When the U.S. Department of Justice announced the seizure of AlphaBay last year, they closed a criminal marketplace on the Dark Web known to have trafficked in everything from illegal drugs to malware over the course of two years. At the time of the takedown, AlphaBay was home to more than 350,000 listings, many of which offered stolen or fraudulent documents that anyone with the right amount of money could use to assume another identity. While closing AlphaBay was a move in a positive direction, it did little to slow the demand for stolen data.
In Armor’s Black Market Report, Threat Resistance Unit (TRU) researchers found that underground markets, like AlphaBay, are awash with personally identifiable information (PII) belonging to victims from countries all over the world. One of the key challenges of protecting PII online is its pervasiveness. As data breaches in the news continue to show, PII about employees, customers and the public is housed in all kinds of organizations, and the increasing digital transformation of today’s businesses only broadens the number of potential sources for hackers to target.
Full profiles of detailed information such as names, social security numbers, dates of birth, and even full credit reports can go for prices ranging from $40 to as much as $200. PII, referenced as “fullz”, was also observed packaged with credit card data to give the scammer extra information about the legitimate card owner in case their bona fides are challenged when they attempt to use the card.
Also highlighted in the report, templates for official documents and receipts, fake IDs, and highjacked social media accounts are supporting the theft and use of PII for other criminal revenue streams. For example, packets of document templates for creating everything from fake utility bills and bank statements to driver’s licenses and social security cards were being offered for $50. On the more expensive side of things are items like counterfeit passports and other IDs, which, depending on the country, could be sold together for thousands of dollars. Like any other market, customer service matters, so it is not uncommon for sellers to offer little bits of data to allow the buyer to confirm that the information they are being sold is accurate.
Armed with fake passports and other identification, buyers can potentially slip across borders without being detected. Combined with a hotel and airline package purchased from underground travel agencies, someone can travel without leaving a trail, potentially making it easy for fugitives and others to dodge law enforcement.
But PII is more than information in identification documents. While in the United States, PII is typically considered to be information such as your address, date of birth, social security number, and phone number, in other countries, laws like the European Union’s General Data Protection Regulation (GDPR) may define it even more broadly to include things like photographs or social media posts. While some may wonder why an Instagram or Facebook account would have value to an attacker, social media accounts can be ripe targets for identity thieves as well, allowing them to assume the identity of a victim and leverage the account for spam campaigns, malware distribution, personal data theft and more.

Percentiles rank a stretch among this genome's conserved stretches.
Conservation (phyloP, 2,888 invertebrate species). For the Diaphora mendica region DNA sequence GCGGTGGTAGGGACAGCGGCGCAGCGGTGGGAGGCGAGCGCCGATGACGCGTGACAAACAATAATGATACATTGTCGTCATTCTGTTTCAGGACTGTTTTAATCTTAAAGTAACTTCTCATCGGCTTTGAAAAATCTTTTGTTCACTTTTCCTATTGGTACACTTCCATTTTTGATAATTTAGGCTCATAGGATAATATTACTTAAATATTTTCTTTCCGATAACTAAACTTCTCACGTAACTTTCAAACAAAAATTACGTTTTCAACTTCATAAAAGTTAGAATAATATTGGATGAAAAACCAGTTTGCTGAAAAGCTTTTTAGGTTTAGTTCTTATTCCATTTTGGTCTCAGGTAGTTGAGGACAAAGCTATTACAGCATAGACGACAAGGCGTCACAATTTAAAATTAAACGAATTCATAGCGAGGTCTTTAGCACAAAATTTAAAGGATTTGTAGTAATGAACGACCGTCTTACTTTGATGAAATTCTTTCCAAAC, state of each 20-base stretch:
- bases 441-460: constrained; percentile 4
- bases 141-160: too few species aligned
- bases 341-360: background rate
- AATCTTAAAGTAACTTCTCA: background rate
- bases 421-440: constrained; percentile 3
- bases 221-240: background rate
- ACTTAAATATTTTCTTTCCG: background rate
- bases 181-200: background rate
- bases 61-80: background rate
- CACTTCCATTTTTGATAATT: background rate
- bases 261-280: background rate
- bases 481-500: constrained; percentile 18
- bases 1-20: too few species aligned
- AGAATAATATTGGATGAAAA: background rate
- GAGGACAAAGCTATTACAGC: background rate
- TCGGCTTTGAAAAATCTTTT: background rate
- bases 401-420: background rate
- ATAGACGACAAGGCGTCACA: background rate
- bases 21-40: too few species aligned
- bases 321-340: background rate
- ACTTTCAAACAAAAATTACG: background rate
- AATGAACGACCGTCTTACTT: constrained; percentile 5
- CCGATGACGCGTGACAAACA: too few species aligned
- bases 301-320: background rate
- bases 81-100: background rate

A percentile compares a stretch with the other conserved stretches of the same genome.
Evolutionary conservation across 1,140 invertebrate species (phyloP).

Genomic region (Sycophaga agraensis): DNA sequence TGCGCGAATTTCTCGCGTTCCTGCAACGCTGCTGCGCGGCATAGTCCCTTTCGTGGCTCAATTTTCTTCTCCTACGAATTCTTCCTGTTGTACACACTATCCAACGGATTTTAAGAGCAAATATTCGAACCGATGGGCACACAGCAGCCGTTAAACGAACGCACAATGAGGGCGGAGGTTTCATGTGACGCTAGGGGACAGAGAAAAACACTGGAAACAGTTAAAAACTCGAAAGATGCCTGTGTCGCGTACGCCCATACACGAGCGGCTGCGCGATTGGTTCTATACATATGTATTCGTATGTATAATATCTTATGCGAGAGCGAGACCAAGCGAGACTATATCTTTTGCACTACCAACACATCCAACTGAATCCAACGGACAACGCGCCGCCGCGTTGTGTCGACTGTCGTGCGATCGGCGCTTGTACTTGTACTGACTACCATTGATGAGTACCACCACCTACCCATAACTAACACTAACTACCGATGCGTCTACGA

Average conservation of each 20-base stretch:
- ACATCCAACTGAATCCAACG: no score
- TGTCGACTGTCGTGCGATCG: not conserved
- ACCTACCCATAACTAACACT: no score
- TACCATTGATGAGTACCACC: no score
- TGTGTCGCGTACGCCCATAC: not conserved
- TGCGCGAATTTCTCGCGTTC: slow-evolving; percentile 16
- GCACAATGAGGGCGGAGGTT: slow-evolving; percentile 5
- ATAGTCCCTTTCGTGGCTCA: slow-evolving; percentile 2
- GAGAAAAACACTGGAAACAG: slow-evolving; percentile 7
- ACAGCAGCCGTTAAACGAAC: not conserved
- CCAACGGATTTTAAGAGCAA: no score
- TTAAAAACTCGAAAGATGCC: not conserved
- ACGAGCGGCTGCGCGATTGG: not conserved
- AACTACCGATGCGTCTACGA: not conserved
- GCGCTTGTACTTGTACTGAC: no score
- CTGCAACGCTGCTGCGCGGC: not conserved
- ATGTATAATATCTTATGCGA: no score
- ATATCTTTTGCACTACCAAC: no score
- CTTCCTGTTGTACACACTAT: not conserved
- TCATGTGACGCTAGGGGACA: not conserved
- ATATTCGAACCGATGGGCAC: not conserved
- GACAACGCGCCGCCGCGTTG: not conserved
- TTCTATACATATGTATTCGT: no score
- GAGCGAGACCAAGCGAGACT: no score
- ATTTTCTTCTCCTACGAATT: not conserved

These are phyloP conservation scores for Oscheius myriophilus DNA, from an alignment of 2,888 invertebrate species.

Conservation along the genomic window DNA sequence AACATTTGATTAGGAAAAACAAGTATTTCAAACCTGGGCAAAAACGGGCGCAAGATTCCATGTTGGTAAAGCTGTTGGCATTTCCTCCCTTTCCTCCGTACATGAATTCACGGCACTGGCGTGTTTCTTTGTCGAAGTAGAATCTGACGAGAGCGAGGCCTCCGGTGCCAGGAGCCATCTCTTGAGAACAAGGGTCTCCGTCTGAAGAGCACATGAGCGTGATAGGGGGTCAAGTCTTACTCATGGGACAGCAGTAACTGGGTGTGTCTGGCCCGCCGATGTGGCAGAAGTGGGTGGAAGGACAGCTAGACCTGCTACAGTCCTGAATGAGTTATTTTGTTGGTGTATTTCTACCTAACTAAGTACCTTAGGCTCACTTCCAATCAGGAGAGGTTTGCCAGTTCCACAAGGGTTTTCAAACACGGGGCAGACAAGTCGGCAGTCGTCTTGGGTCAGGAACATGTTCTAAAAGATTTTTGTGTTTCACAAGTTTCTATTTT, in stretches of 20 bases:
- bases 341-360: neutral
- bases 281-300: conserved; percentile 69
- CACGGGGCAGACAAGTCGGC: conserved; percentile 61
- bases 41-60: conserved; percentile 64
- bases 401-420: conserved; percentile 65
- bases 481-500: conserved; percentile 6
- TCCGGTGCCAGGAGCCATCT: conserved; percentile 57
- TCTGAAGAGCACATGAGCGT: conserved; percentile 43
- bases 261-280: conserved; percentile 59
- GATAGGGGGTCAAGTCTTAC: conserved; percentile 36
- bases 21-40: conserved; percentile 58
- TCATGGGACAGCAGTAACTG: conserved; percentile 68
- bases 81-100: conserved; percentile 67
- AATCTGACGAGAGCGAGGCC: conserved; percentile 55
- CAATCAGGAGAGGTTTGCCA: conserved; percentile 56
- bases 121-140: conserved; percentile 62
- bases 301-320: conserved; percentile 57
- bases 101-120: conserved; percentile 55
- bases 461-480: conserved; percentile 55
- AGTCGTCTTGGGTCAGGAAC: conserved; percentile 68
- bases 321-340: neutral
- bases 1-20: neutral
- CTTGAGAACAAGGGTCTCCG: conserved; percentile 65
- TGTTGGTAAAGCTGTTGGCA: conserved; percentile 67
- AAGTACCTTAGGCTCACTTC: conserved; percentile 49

Each piece of data available in the underground is an entry point into deeper levels of crime, from mortgage and credit card fraud to everything in between. Last summer, federal authorities charged two people with taking part in a $12 million scam where they allegedly used personal information purchased online or obtained elsewhere to file false tax returns with the IRS. According to the government, the scam allegedly ran from March 2014 to March 2016.
In November 2017, an Atlanta-area man was sentenced to 65 months in prison for his role in a tax fraud scheme that used stolen identities to file phony tax returns and pocket the profits. Some of the identities were stolen from the database of a company in Oregon and purchased from sources in Vietnam by a co-conspirator. As part of the case, agents seized prepaid debit cards with fraudulent tax refunds still on them, as well as cash, electronic devices and approximately $79,000 worth of money orders. All totaled, the IRS determined the co-conspirators had acquired PII belonging to more than 250,000 victims.
The growing ubiquity of PII makes it vital for organizations take a data and risk-centric approach to security. Failure to properly secure some data, such as medical and credit card information, can lead to severe fines from the government, not to mention the potential lawsuits. To safeguard data, your organization must know where the PII is stored, who can access it, and how it will be accessed. In an age of remote workers, BYOD, hybrid clouds, and distributed computing, understanding the threat to your PII and protecting it appropriately is critical and more challenging than one might think.
To learn more about the trafficking of stolen identities, download our Black Market Report: A Look into the Dark Web.